The tap test went something like…

[TestMethod]  
public void single_tap_registers_from_one_touch()  
{  
    // Given a mock ITouchEventProvider that returns the following
    _container  
        .Arrange<ITouchEventProvider>(p => p.Events)  
        .Returns(new List  
        {  
            new TouchEvent  //    touch down at 0,0
            {  
                Id = 1,  
                Position = Vector2.Zero,  
                Action = TouchEvent.TouchEventAction.Down,  
                TimeStamp = DateTime.Now  
            },   
            new TouchEvent  //    touch up at 0,0
            {  
                Id = 1,  
                Position = Vector2.Zero,  
                Action = TouchEvent.TouchEventAction.Up,  
                TimeStamp = DateTime.Now.AddMilliseconds(200.0)  
            }  
        });  

    var gestureProvider = _container.Instance;  

    // Get gestures from the real GestureProvider object (system under test or SUT)
    var samples = gestureProvider.GetSamples();  

    // Assert that there is one GestureSample object for a Tap at 0,0 
    var gestureSamples = samples.ToList();  
    Assert.AreEqual(1, gestureSamples.Count);  

    var tap = gestureSamples[0];  
    Assert.AreEqual(Vector2.Zero, tap.Delta);  
    Assert.AreEqual(Vector2.Zero, tap.Delta2);  
    Assert.AreEqual(Vector2.Zero, tap.Position);  
}

I did that test, and another for Drag and Pinch. Everything seemed to be going so well that I wanted to test them out, because I had a sneaking suspicion that I was missing something. I wrote up a quick test for a real ITouchEventProvider implementation that would use an interop library to listen for events, and provide them to the GestureProvider. I fired up a real game and added the necessary code to use the GestureProvider. I noticed one thing right away: Tap was not registering as a tap, but instead it was a drag. I double checked my tests, and it all looked ok, so I had to debug a bit. Eventually I found that my assumption about what events would fire for a tap was flawed. There could be any number of “move” events between “down” and “up”. I made the quick fix to add one move event to the test arrangement and fixed the GestureProvider so that the test passed, and then it worked. This proves that integration testing is a very important step in any system.

My unit test alone did not make the whole system work, but via TDD, I had a designed the classes such that there was a clear path to fix the test so that it satisfied the real-world scenario instead of the erroneous assumption I made. Chalk up another TDD win!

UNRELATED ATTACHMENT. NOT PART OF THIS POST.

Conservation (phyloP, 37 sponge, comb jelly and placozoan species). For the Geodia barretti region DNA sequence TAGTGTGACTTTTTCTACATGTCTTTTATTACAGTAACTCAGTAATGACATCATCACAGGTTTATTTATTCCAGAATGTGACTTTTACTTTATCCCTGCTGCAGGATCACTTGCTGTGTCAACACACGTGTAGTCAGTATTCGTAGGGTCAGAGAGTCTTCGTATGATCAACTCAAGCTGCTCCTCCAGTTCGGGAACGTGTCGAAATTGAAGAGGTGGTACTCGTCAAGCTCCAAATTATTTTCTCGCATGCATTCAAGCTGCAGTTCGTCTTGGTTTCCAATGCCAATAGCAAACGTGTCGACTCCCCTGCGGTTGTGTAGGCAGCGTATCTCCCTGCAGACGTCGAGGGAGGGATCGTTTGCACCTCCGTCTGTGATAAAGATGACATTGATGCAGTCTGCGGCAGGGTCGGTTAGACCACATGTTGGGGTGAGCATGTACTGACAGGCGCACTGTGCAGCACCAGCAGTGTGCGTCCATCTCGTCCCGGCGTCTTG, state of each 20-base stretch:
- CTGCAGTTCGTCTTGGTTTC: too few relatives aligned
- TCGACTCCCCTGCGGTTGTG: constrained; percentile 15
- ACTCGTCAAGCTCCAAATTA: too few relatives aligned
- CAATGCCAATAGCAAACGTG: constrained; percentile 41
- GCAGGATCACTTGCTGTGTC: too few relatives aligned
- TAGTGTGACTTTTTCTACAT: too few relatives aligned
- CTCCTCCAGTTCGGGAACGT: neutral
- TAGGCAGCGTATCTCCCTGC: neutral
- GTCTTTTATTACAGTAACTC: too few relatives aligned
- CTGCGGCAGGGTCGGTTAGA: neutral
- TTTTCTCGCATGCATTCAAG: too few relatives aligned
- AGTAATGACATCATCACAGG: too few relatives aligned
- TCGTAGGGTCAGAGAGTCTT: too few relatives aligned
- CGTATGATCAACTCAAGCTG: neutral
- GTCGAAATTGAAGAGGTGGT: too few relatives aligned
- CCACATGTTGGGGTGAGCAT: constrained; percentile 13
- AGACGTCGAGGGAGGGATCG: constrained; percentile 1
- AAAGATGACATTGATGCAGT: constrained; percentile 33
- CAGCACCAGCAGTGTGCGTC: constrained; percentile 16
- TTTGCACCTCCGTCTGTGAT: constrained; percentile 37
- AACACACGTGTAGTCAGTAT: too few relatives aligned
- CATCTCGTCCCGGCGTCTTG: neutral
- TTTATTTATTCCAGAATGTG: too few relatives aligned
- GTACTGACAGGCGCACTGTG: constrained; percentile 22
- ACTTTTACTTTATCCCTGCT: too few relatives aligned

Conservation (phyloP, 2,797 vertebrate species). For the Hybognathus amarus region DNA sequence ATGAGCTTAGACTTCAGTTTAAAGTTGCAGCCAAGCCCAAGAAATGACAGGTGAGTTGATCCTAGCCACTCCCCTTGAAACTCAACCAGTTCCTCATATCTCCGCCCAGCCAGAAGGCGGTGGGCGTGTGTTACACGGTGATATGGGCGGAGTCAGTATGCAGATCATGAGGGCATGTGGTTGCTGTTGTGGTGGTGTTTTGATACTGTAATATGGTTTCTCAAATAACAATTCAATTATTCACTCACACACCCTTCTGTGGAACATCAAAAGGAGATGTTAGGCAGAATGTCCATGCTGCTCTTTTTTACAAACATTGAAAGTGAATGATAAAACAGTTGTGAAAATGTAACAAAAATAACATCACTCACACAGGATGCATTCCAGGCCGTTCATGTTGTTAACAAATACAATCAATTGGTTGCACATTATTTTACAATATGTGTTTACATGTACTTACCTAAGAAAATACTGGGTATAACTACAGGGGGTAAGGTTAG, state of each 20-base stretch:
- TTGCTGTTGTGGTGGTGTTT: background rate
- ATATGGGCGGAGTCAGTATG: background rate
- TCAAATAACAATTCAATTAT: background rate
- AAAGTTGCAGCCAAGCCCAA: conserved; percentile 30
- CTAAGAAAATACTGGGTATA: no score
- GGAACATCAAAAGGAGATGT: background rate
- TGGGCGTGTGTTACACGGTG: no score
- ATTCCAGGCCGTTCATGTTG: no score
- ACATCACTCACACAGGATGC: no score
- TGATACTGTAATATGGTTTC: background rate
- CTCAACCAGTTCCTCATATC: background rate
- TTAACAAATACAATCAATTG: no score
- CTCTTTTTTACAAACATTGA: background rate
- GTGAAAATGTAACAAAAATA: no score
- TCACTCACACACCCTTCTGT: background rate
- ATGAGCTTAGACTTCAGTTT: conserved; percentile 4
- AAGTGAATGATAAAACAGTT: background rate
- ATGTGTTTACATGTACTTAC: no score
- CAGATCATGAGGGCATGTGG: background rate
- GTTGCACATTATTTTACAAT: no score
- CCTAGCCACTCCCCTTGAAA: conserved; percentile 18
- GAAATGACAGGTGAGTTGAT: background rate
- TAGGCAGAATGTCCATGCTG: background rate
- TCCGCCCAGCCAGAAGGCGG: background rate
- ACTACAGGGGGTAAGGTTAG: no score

JavaScript and the “this” keyword

One of the things that tripped me up when I first learned JavaScript was the “this” keyword. I came from a pure OO world, where classes were clearly defined objects, and “this” always referred to the object in context. JavaScript is a prototype based scripting language, though, and as such, doesn’t have the concept of a class. The “this” keyword means something very different in JavaScript.

According to the ECMAScript language specification:

The this keyword evaluates to the value of the ThisBinding of the current execution context. 

And the “ThisBinding” keyword is:

The value associated with the this keyword within ECMAScript code associated with this execution context.

So, both definitions refer to the other, which I was always taught in elementary school was not to be done! In my opinion, this definition is rather useless to the new JavaScript developer. Practical examples are much more useful!

In JavaScript in a browser, all global functions are bound to the Window object. You can see the behavior by running this bit of code in any browser’s developer console:

(function () {
    console.log(this); // [object Window]
})();

It’s a self executing function that exists in the global scope, and the console.log(this); line should write out [object Window] or something similar. That’s because “this” is a reference to Window. In a function like this, anything that exists on the Window object is also available through the “this” keyword:

(function () {
    this.alert(0);
})();

Because the alert function exists in the global scope, it is attached to the Window object. A related phenomenon occurs when you declare global variables:

hello = function() {
    alert('hello');
}

(function () {
    this.hello(); // same as calling window.alert('hello');
})();